People of Net Zero is a series highlighting the stories of people using Joro to track, reduce, and offset their emissions, and amplify their impact with community action.
Tracking my relationship with carbon is like tracking everything else in my life -- my monthly spending, my social media accounts, my Oura ring and Fitbit data. In many ways, it is more gratifying because it is the most authentic, life-affirming activity I do on a daily basis. Home gardening, for example, something I and millions of Americans did during the pandemic, puts me ankle deep in the carbon cycle. As the plants grow, and the bugs spawn, and the lizards are drawn into the space, I see carbon placed properly -- inside of life, deep within the soil, and out the atmosphere.
Changing our relationship with carbon and the climate
Life is a matter of decisions, and it is also a matter of relationships; relationships to other people, to ourselves, and to the environment around us. Approaching our relationship with carbon with curiosity, love, generosity, and connectedness is one way we build a healthy relationship with our climate. I have no doubt in the human capacity to do it. Our combined efforts are incredibly powerful.
While so much of the current focus on climate is about the immense loss and damage our relationship with carbon has caused, it is important to also consider how many benefits fossil fuels have given us. As we look at the greenhouse gas emissions over the past 120 years, there is a larger story at play.
Emissions over the last century
One-quarter of the emissions from the last century are from electricity and heat production -- heating homes and buildings so families comfortably shelter during the winter. Fossil fuels also generate the electricity to power radios, phones, and computers to connect dearest friends and family, enable sharing of information with colleagues, and empower us to experience the worldwide web of knowledge. These were transformative advancements that expanded access to health and wellness, democratized access to information, and improved communities.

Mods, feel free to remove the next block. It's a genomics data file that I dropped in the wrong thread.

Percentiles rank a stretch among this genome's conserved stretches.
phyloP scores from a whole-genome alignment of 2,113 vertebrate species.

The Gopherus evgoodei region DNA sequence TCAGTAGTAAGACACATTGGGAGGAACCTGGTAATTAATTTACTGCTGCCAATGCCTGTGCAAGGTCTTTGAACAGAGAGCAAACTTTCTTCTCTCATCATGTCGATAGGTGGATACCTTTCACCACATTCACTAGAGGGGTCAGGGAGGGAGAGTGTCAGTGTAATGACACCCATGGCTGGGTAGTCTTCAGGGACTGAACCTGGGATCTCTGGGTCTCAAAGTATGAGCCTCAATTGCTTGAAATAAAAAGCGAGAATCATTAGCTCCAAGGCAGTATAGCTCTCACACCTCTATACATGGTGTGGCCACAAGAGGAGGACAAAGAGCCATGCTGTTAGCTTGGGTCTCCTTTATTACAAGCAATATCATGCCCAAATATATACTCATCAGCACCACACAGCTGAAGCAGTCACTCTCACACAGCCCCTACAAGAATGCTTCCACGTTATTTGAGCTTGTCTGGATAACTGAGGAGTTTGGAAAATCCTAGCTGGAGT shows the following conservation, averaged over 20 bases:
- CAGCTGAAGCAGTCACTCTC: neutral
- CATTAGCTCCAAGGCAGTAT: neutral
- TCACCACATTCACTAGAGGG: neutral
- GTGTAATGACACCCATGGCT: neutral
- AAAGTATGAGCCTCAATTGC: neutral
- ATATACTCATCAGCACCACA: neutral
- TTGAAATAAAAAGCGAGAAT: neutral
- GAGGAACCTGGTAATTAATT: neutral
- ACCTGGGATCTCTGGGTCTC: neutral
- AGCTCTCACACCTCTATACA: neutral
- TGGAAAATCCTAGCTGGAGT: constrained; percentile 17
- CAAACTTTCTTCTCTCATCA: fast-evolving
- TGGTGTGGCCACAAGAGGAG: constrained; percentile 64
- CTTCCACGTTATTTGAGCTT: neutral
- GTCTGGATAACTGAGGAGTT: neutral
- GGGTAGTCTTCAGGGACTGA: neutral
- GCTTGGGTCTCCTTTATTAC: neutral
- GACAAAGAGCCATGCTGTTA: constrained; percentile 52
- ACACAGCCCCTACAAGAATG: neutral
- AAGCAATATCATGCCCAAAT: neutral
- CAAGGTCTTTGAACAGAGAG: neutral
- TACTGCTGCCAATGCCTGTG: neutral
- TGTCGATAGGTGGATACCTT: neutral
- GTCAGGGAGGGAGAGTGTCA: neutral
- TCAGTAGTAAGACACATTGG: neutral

Transportation also is a significant source of emissions, accounting for one-third of the emissions in the United States, but it is also what moves food from farms to kitchen tables, and people from homes to schools, jobs, and our most beloved hobbies.
We have thrived thanks, in part, to fossil fuels. And in truth, we can thrive without them. Human connectedness, human ingenuity, and compounding intellectual capacity does not cease when we put an end to burning fossil fuels. There are alternatives for each of our emissions categories, and most excitingly, some of these alternatives even sequester carbon, and thus help us work down our enormous carbon debt.
Getting to Net Zero
Paying off our carbon debt is not a simple process. Unfortunately, you can’t just plant one billion trees overnight without some major consequences and, certainly you can’t do it with any certainty that those trees will actually remove carbon from the atmosphere in a lasting way. This is why building a carbon sequestration portfolio across different approaches is so necessary.
I work with Joro because I believe everyone can take climate action and together, all our efforts can -- and do -- add up to meaningful progress in addressing the climate crisis. Joro’s approach is special. Through the app, Joro provides a way for anyone to take meaningful climate action and work toward living Net Zero.
My husband, Sergey, and I are committed to reducing our emissions. We offset those that we are responsible for by purchasing carbon credits at the rate of 10 times our annual emissions, which we do alongside advocacy, philanthropy, and other efforts to support creating a net zero world. I couldn't think of a more powerful act than to fund projects that are drawing CO2 from the atmosphere.
For this purchase, we turned to Joro, a trusted channel to fund really important climate projects efficiently. Joro’s methodology ensures that we are supporting efforts that experts have vetted for long-term impact. Tracing carbon removal is a historically challenging problem. Joro selects projects that meet standards including enforceability, permanence, and transparency. The projects are also extremely diverse in their technical nature, ranging from breakthrough carbon removal technologies, to known natural carbon removal methods like forestry and regenerative agriculture. I am confident these projects will have permanent, positive impact.